Menus for Movieland: Newspapers and the Emergence of American Film Culture, 1913–1916 (Hardcover)

Menus for Movieland: Newspapers and the Emergence of American Film Culture, 1913–1916 By Richard Abel Cover Image

Menus for Movieland: Newspapers and the Emergence of American Film Culture, 1913–1916 (Hardcover)

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At the turn of the past century, the main function of a newspaper was to offer “menus” by which readers could make sense of modern life and imagine how to order their daily lives. Among those menus in the mid-1910s were several that mediated the interests of movie manufacturers, distributors, exhibitors, and the rapidly expanding audience of fans. This writing about the movies arguably played a crucial role in the emergence of American popular film culture, negotiating among national, regional, and local interests to shape fans’ ephemeral experience of moviegoing, their repeated encounters with the fantasy worlds of “movieland,” and their attractions to certain stories and stars. Moreover, many of these weekend pages, daily columns, and film reviews were written and consumed by women, including one teenage girl who compiled a rare surviving set of scrapbooks. Based on extensive original research, Menus for Movieland substantially revises what moviegoing meant in the transition to what we now think of as Hollywood.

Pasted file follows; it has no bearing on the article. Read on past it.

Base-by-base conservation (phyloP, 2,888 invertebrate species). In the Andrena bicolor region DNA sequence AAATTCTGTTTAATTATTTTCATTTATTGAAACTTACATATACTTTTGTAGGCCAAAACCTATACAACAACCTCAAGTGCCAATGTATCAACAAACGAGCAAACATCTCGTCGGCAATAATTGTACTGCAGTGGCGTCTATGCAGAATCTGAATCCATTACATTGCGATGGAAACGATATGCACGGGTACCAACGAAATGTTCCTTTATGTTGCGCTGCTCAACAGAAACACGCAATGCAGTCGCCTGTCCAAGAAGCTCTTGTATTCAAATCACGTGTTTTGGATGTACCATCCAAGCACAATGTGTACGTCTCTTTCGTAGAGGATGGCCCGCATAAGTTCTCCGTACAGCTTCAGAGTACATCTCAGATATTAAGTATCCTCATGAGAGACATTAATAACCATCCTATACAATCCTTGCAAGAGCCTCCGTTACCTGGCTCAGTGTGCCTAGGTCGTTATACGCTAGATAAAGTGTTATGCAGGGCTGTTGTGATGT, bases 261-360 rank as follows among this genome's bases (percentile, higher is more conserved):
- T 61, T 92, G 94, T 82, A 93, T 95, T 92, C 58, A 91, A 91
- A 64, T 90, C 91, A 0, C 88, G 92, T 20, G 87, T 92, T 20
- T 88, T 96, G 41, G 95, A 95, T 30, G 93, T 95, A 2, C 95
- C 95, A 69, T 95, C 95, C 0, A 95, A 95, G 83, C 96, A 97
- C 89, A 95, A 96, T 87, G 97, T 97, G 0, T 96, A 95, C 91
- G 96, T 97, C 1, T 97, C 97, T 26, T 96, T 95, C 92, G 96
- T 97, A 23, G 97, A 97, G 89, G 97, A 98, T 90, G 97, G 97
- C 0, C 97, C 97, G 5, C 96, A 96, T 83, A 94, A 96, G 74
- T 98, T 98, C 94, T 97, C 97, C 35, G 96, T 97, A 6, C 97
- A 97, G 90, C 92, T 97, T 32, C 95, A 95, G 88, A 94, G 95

Richard Abel is Emeritus Professor of International Cinema and Media Studies at the University of Michigan. He is the author of The Red Rooster Scare: Making Cinema American, 1900–1910, Encyclopedia of Early CinemaAmericanizing the Movies and “Movie-Mad” Audiences, 1910–1914, and Early Cinema, among other books.
Product Details ISBN: 9780520286771
ISBN-10: 0520286774
Publisher: University of California Press
Publication Date: September 1st, 2015
Pages: 424
Language: English
"Fascinating and original."
— Martin Rubin

"Abel offers a richly textured view of early film stardom, early film criticism, advertising campaigns, and even fan activities on both the local and national level. . . .this fascinating book is a fascinating read."
— Huffington Post